- The constellations are composed of bright star patterns projected onto this imaginary ceelstial sphere. They start to appear as the Sun sinks lower above the horizon and the our location on earth is bathed in darkness.
- Bright Stars act as pointers to help us find the dimmer stars, interstellar collections of gas and dust, supernova explosions, clusters of stars in and beyond our own galaxy.
The Constellations change around our Earth Orbit
- As the earth orbits around the Sun in the year, the night sky will contain different objects, different constellations.
- Because our orbit around the sun changes our direction in space, it changes what constellations are visible at night, when the Sun is below the horizon. For example, the constellation Gemini is hidden by the glare of the Sun around the summer segment of the orbit, and does not appear above the horizon when northern astronomers observe.
The sky in different times of year:
Time of Year = Location of the Earth in its Orbit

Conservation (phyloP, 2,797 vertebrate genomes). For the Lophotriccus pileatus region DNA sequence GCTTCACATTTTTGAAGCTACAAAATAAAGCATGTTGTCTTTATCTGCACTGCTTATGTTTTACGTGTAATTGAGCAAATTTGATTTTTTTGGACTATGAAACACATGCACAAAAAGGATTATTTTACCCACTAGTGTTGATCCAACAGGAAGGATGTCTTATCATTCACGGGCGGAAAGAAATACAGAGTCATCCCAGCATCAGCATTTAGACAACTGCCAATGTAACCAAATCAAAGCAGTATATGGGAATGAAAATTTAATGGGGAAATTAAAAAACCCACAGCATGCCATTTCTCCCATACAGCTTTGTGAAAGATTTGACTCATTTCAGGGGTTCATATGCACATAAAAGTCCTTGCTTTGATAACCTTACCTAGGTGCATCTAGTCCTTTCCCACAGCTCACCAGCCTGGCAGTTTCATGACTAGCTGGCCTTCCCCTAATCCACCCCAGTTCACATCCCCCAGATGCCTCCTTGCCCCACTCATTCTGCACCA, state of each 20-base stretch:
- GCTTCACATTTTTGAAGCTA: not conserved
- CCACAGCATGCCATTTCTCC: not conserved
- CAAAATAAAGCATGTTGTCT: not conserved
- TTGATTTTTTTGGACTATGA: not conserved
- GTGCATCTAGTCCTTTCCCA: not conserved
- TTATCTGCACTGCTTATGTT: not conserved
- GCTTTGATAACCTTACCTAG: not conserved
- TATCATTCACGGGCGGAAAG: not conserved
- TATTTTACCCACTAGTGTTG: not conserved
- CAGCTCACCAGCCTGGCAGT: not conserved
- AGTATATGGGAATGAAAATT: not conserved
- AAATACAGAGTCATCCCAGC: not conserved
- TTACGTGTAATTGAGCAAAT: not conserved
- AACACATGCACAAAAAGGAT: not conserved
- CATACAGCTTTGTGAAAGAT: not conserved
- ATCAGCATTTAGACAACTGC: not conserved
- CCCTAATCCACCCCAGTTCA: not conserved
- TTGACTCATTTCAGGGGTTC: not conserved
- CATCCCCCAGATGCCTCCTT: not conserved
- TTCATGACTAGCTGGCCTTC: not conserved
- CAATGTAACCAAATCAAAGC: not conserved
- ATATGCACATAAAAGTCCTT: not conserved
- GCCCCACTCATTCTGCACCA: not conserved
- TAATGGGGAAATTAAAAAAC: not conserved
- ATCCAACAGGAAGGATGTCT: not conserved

Here is a link describing what happens to our sky as we travel in our yearly orbit: A Year on Earth. Note Small errata: The position of the sun on vernal and autumnal equinox is 1/2 point on the graph midway up the y-axis not the cross-over point on the Analemma
Sky Globe – Earth-Sky Relationships:
From aboard our ‘star ship’ we can look out in various directions at the universe that surrounds us…
- To explore the night sky we consider the dome of the sky as a sphere of infinite depth. This is our Celestial Sphere
- In order to measure positions of this dome we have to think in terms of angles on this sphere.
- The stars and constellation patterns that we see are determined by how far up or down from the Celestial Equator we are.
- Constellations near the North pole, like the Big Dipper are visible to observers North of the Equator. These stars never set, but rotate around the pole through the seasons.
Heavens Above – Night Sky Objects that Come and Go
Solar system objects are not fixed in the Sky but appear above our horizon at night when their location is away from the glare of the Sun. Planets, comets and asteroids wander through the heavens at different times of the year depending on their relative position in their orbit with respect to our orbit around the Sun.
Typical objects to view if the night sky is clear:
- Tonight, Jupiter will be visible in the evening sky as shown in the stellarium image
- 7 other satellites of the Sun and the moon lie in the plane of the ecliptic.Only Mercury, Venus, Mars, Jupiter and Saturn are visible naked eye.
Our Nearest Neighbours – Solar System: